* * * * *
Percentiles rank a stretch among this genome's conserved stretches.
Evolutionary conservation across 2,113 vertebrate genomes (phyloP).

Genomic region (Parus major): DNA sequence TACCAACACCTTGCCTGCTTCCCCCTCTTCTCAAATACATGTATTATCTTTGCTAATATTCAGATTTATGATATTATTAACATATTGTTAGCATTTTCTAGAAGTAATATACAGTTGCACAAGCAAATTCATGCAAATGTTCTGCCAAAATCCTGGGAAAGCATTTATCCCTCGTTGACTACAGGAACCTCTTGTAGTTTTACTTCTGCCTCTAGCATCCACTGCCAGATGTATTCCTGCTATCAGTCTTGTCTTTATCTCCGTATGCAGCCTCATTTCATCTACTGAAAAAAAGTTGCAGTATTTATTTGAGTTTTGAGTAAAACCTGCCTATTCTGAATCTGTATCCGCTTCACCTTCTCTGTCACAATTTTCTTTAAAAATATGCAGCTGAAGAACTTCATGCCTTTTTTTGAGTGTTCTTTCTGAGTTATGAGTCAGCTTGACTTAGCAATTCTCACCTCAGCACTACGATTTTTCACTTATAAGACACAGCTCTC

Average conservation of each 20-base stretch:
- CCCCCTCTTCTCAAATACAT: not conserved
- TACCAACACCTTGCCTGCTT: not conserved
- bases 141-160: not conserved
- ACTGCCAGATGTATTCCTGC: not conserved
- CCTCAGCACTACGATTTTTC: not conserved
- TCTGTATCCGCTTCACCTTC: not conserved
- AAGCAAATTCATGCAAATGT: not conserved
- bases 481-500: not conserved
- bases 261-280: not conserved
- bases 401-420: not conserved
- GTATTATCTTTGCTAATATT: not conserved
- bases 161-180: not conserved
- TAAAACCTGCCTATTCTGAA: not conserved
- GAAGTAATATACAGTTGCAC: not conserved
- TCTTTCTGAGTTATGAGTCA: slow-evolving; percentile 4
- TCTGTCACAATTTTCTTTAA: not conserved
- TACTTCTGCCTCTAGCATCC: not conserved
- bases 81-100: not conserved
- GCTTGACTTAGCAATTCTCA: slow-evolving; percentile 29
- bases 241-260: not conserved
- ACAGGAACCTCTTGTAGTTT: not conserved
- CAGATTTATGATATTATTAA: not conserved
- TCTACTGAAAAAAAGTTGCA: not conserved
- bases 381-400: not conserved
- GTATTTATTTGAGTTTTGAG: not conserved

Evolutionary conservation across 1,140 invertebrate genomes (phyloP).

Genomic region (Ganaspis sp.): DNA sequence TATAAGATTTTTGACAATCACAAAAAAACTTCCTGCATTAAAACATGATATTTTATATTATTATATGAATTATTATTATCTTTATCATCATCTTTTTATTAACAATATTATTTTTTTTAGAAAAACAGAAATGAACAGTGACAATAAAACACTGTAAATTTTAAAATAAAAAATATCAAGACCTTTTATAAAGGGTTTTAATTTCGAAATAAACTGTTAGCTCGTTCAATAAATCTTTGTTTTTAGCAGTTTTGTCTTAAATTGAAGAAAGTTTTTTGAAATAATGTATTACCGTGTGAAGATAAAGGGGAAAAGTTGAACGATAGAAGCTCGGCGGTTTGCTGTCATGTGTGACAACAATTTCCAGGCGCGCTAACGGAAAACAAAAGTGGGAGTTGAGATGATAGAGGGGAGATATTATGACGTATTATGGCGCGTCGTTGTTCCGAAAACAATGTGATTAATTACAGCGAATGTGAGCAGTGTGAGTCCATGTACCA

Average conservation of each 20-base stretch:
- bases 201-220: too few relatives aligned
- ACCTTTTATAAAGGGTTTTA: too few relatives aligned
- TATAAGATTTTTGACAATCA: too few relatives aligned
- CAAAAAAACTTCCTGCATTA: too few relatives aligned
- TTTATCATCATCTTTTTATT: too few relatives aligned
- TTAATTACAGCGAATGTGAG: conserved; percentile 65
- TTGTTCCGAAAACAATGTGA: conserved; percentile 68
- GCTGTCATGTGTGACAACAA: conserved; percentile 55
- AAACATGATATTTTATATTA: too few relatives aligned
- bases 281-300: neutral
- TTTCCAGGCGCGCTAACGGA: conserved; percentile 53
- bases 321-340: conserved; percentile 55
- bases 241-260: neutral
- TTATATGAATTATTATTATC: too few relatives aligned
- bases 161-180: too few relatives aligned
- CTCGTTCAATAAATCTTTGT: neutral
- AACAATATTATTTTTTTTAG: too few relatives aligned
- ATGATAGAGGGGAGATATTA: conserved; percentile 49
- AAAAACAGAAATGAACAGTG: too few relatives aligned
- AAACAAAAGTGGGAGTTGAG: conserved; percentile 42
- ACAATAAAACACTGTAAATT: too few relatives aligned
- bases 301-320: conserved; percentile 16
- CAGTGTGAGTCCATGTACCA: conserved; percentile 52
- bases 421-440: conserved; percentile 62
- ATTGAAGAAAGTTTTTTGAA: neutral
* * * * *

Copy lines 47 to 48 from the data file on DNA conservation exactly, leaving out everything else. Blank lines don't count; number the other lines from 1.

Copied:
- bases 161-180: too few relatives aligned
- CTCGTTCAATAAATCTTTGT: neutral